A concept for a journal bearing with variable stiffness and damping properties is developed in order to decrease the vibration amplitude of a rotor-journal bearing system during passage through resonance. The introduction of an additional fluid film thickness in the bearing is proposed in this work in order to alter the dynamic properties in the bearing. The bearing ring is divided into two parts with the upper part being fixed with the housing and the lower part being flexibly mounted by a preloaded spring in parallel with a viscous damper. This allows relative motion between the two parts of the bearing ring. The relative motion introduces an additional fluid film zone in the bearing under the passive displacement of the lower part due to increased impedance forces that are developed in the lubricant film at resonance operation. The general concept is to change the system's damping and stiffness coefficients using this extra fluid film thickness only when the system passes through its critical speed in order to quench the vibration amplitude. For rotational speeds outside of the resonant regions, the bearing is considered to be fixed in order to behave as it was designed under the nominal loading operational conditions.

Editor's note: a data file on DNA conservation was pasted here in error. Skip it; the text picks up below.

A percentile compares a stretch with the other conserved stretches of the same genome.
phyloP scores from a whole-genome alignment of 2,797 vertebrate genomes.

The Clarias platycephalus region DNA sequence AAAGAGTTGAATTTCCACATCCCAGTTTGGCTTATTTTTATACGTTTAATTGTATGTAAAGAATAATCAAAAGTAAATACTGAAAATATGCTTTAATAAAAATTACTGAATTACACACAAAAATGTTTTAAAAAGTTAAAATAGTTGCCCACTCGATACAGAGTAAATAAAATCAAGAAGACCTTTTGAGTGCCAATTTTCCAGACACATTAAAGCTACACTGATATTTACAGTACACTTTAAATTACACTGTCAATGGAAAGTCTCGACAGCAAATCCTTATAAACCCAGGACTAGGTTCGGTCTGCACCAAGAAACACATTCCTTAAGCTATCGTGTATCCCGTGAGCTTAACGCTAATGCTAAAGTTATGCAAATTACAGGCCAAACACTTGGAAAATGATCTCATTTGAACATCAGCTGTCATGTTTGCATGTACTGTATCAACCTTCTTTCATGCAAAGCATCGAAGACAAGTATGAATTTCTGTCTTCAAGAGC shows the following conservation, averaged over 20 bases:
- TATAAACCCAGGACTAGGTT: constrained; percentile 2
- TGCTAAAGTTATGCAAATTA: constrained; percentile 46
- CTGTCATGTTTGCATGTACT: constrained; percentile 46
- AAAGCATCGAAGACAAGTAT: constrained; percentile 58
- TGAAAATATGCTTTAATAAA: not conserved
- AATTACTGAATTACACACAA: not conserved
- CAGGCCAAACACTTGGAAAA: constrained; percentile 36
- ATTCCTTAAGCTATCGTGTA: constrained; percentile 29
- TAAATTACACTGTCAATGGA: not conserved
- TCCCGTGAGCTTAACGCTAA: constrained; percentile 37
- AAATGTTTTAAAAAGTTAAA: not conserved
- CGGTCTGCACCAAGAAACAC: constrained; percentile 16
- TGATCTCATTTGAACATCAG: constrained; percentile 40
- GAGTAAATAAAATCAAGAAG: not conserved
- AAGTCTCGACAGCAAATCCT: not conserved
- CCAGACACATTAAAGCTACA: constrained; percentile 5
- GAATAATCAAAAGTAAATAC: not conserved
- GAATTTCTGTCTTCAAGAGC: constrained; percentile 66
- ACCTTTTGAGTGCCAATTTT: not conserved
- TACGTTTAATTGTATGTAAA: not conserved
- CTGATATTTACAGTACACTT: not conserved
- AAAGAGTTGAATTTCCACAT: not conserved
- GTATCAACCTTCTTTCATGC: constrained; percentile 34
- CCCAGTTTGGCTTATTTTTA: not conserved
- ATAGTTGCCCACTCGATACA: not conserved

A Journal Bearing With Variable Geometry for the Reduction of the Maximum Amplitude During Passage Through Resonance
Contributed by the Design Engineering Division of ASME for publication in the Journal of Vibration and Acoustics. Manuscript received April 13, 2011; final manuscript received June 18, 2012; published online September 20, 2012. Assoc. Editor: Yukio Ishida.
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Chasalevris, A., and Dohnal, F. (June 20, 2012). "A Journal Bearing With Variable Geometry for the Reduction of the Maximum Amplitude During Passage Through Resonance." ASME. J. Vib. Acoust. December 2012; 134(6): 061005. https://doi.org/10.1115/1.4007242
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